6 February 2020 @ 18:21
    If I could short the specific euro NIRPs and long TLT as a retail investor then I would, but BNDX has too many fx hedges and baskets of international bonds to short as a fund. I wish there was an ETF I can short that pays me.
  • TZ
    Tibor Z.
    5 February 2020 @ 18:20
    I really enjoy the conversations with Peter and I am sharing his views but unfortunately I couldn't make a buck on these ideas. Did I missed some interviews? :)
    • ns
      niall s.
      6 February 2020 @ 16:39
      I did very well on his HCP call now know as PEAK
  • VK
    Viresh K.
    5 February 2020 @ 22:02
    Pretty sure it’s FX hedged.... if so his whole video is basically pointless
  • JN
    Jack N.
    5 February 2020 @ 19:35
    If thesis holds wouldn’t a better way to play this be to buy euro and Japanese bank equities?
  • BB
    Bond B.
    5 February 2020 @ 10:37
    oh dear - no mention that a negative yielding 10 year German bund hedged back to USD actually yields more than the 10 year US Treasury, FX hedging costs or benefits are the primary lens through which to understand global bond yields, Fascinating self confidence to pitch an idea like this without any mention or perhaps understanding of this factor.
    • JB
      James B.
      5 February 2020 @ 11:49
      How do you find fx hedge yields?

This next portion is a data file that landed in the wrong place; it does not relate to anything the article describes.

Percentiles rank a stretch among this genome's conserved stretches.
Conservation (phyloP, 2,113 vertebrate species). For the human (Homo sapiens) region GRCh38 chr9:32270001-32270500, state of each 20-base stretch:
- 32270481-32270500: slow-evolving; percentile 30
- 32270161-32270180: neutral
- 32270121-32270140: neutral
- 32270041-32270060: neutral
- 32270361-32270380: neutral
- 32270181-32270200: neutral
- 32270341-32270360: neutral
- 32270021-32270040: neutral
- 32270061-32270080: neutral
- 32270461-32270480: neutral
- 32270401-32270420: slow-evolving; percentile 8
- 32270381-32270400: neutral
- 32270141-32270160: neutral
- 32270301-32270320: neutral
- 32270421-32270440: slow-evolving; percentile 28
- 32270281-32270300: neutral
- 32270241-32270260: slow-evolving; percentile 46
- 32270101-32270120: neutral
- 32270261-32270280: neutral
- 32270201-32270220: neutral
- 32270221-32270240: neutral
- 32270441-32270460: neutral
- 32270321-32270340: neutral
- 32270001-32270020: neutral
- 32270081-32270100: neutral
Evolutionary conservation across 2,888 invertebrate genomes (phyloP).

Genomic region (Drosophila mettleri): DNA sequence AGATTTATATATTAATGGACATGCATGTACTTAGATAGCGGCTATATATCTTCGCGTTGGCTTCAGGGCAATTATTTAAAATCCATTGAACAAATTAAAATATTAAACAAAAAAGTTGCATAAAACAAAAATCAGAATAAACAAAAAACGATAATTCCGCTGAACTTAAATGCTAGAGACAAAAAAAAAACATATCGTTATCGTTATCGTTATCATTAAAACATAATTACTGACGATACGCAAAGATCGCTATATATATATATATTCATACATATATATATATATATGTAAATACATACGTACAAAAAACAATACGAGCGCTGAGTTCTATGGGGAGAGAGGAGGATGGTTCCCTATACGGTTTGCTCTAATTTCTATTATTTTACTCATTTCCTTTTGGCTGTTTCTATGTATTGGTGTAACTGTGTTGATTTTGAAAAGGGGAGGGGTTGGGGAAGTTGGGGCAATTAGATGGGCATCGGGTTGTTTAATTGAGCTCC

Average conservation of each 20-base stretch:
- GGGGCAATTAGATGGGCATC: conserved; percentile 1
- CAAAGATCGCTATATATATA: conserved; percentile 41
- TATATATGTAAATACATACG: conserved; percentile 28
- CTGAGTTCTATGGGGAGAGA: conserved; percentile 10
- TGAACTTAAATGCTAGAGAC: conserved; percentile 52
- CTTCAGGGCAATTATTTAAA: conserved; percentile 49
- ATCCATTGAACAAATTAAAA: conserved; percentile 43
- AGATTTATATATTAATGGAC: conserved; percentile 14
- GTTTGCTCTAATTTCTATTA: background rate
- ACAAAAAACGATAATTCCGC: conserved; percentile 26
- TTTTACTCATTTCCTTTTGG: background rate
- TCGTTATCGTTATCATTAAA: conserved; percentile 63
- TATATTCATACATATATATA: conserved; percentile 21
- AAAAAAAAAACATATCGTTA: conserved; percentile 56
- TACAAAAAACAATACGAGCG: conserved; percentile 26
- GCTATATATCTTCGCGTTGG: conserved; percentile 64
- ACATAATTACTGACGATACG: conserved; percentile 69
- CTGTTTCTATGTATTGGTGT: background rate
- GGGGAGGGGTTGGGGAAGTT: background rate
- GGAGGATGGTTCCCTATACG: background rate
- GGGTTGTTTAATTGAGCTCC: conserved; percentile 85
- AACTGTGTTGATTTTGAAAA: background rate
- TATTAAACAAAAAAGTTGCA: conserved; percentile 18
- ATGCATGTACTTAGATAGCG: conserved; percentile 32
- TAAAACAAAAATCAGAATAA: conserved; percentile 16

• PM
      Philip M.
      5 February 2020 @ 12:15
      @jamesb FX would be hedged via FX forwards. Due to the high differential in short-term rates, the FX EUR/USD hedge would boost the yield a couple hundred BPS.
    • JF
      Jack F.
      5 February 2020 @ 13:08
      "...a negative yielding 10 year German bund hedged back to USD actually yields more than the 10 year US Treasury" -- for now!
    • BB
      Bond B.
      5 February 2020 @ 13:25
      Jack F - yes it may only be for now e.g. if US cuts interest rates and ECB does not, the hedging benefit will erode for USD investors. My point was that it should be discussed as a part of this thesis of negative yielding bonds blowing up.
  • SM
    Stephan M.
    5 February 2020 @ 11:43
    The price cap that politicans in Berlin put on the rent is about socialistic price control. They blame the rich or the haves for high rents - not the EZB. The average person did not see the asset inflation in housing comes from the EZB.
  • SM
    Stephan M.
    5 February 2020 @ 11:05
    As a European I see a standstill in interest rates or even lower rates. Rising rates with a french EZB chief - this chance is very low. I go with D. Rosenberg that US treasury rates will possibly lowered one or two times in the next 12-18 months.
  • PV
    P V.
    5 February 2020 @ 10:07
    While respecting the thesis is hard to se how rates have any scope to increase, especially in Europe. The downside risk includes massive bank default and Italy's being forced out of the euro zone. I reckon such scenarios are too politically toxic in Ger/Fra/Ita and dobt the ECB will have get enough cover to increase rates unless we start to see 4-5% topline inflation...